The story of How to Marry a Millionaire is based on two plays, Zoe Akins' The Greeks Had a Word for Them (which was previously adapted as a film of the same name in 1932) and Loco by Dale Eunson and Katherine Albert. The bones of How to Marry a Millionaire come from Akins' play, which is about three showgirls who rent a penthouse together and go looking for rich men, and I'm guessing that the contribution made by Loco is to the stretch of the film which takes places in Maine. The blending together of the two stories sources is not exactly seamless, as the separation of Loco from the main action in New York just makes it feel like she's in an entirely different movie, which leaves the film as a whole seeming a bit disjointed. In fact, for a film that's premised on the idea of three friends living together and working towards a similar goal, the three characters don't actually even spend that much time together between the establishing scenes and the finale that brings everyone back onscreen together.
Because the story doesn't quite hang together on its own, How to Marry a Millionaire leans pretty heavily on the actors to make things work, which they largely do. Bacall plays Schatze in a way that makes her almost all edge, which is especially interesting when you consider that female characters like that usually end up punished by the story rather than rewarded, and Grable's Loco oscillates between a kind of earthiness and the kind of snobby entitlement that Schatze also possesses, and which leads both of them to behave like brats whenever their expectations are disappointed. That sense of entitlement suits Schatze because Bacall plays her with such hardness, but it doesn't really suit Loco who only seems to actually be invested in the idea of landing a rich husband at moments when the screenplay absolutely demands it and whose inclination towards a hunky ranger is forecast by the fact that while Schatze and Pola have dreams about being showered with riches by their future husbands, Loco dreams about a hamburger while licking her lips in her sleep (seriously, this happens, which means Grable was either a great sport or simply a pro). However, even though Loco's characterization isn't terribly consistent, Grable's ability to roll with things keeps the character afloat. As for Monroe, her portrayal of dim bulb Pola is one of her best comedic performances, showcasing an adept ability at physical comedy as Pola's refusal to wear the glasses that she so desperately needs results in a lot of walking into things, wandering off in the wrong direction, and mistaking people for other people because she can't see them properly. As in Gentlemen Prefer Blondes, there's an overall sweetness to Monroe's portrayal here that makes her character easy to root for even though her stated goal is less than wholesome. How to Marry a Millionaire plays a bit strangely in the light of 2017, but it's easy to see why it helped solidify Monroe as a star in 1953.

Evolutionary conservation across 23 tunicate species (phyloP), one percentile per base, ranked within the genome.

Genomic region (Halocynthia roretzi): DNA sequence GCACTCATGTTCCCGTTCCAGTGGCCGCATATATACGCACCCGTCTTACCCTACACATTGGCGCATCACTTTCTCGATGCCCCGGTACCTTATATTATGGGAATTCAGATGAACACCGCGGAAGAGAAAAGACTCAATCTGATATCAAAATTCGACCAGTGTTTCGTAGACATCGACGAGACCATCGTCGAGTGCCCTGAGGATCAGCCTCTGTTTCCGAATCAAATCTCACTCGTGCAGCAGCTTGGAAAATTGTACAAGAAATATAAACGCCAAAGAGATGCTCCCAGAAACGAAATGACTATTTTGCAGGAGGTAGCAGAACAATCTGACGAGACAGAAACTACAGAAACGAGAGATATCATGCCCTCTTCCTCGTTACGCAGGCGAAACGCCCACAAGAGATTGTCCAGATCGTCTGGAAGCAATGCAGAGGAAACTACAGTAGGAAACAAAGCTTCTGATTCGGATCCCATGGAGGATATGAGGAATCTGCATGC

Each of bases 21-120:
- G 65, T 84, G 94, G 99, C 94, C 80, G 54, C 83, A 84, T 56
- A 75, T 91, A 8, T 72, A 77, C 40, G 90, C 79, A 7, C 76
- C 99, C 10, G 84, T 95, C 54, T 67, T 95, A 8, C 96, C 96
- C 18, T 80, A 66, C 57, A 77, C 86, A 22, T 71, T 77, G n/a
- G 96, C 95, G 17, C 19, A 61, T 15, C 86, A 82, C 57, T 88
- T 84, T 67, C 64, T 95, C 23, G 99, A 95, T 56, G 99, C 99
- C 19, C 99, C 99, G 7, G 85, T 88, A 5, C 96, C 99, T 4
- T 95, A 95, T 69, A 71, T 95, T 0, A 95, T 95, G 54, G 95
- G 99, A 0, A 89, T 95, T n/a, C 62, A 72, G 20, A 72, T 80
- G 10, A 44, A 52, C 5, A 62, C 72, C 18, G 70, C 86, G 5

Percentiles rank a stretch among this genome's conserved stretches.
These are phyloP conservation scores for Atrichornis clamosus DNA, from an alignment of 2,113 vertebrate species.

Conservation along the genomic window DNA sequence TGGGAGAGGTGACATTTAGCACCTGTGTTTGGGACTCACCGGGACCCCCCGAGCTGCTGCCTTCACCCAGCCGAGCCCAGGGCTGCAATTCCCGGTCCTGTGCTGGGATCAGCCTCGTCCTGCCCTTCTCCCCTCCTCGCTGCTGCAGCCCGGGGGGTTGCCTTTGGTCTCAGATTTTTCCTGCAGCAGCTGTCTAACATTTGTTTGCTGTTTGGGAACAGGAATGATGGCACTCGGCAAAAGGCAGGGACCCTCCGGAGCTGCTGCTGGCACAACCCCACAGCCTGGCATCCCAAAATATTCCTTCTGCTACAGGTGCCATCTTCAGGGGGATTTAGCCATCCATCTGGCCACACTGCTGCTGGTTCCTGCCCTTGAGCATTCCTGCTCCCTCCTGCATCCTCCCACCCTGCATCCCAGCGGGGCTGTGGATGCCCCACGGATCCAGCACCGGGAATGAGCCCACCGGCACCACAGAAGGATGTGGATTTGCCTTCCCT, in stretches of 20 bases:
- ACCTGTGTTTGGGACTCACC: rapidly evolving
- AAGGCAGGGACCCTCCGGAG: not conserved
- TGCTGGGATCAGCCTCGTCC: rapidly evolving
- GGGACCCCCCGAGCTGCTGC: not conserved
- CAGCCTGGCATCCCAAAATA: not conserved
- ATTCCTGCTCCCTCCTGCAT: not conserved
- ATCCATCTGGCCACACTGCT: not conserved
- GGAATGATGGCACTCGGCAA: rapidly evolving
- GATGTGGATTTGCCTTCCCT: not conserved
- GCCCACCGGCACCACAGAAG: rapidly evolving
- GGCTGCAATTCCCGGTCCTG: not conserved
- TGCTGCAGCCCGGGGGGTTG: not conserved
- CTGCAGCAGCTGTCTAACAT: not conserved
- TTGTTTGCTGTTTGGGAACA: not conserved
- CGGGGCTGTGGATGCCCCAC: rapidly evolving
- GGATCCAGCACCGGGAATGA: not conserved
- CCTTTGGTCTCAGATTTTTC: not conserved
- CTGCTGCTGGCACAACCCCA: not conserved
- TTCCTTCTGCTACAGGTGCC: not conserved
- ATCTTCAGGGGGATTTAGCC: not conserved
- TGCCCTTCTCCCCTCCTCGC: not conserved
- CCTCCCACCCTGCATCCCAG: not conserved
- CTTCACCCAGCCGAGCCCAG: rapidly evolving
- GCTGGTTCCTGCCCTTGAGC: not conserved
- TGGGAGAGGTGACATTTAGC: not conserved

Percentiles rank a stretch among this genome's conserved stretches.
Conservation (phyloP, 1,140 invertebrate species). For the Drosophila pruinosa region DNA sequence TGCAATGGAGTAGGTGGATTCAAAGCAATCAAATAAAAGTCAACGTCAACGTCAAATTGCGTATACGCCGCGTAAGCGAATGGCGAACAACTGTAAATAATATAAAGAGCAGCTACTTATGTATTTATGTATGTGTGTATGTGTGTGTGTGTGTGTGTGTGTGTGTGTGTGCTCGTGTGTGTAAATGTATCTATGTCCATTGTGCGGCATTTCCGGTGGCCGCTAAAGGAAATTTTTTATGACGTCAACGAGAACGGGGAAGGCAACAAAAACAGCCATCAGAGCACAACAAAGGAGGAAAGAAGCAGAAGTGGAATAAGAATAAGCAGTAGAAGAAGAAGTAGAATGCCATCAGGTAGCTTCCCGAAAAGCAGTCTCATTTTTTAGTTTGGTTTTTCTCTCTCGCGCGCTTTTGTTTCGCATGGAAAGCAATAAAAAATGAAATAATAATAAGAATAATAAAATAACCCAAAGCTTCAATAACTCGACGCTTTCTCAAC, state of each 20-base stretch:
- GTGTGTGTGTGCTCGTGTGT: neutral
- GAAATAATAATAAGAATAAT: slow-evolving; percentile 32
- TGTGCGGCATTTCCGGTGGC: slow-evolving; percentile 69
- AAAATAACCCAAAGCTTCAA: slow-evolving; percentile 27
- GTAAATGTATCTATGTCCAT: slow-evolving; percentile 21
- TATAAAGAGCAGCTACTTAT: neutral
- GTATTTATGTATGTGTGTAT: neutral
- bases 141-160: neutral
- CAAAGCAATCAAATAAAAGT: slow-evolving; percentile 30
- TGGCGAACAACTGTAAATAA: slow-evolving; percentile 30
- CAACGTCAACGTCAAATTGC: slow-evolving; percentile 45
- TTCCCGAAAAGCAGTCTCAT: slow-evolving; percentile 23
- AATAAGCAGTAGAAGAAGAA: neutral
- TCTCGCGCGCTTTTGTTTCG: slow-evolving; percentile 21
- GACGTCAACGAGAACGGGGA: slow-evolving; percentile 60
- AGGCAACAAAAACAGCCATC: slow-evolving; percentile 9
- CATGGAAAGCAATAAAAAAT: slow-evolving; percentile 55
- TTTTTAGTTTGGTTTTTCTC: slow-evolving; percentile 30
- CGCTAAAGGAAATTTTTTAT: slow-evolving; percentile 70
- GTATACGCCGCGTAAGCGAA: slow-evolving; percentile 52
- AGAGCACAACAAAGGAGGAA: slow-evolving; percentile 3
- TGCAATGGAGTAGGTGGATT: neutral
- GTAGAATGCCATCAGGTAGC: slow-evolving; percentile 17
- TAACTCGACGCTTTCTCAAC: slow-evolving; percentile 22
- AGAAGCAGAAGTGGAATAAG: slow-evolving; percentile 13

Next Up: River of No Return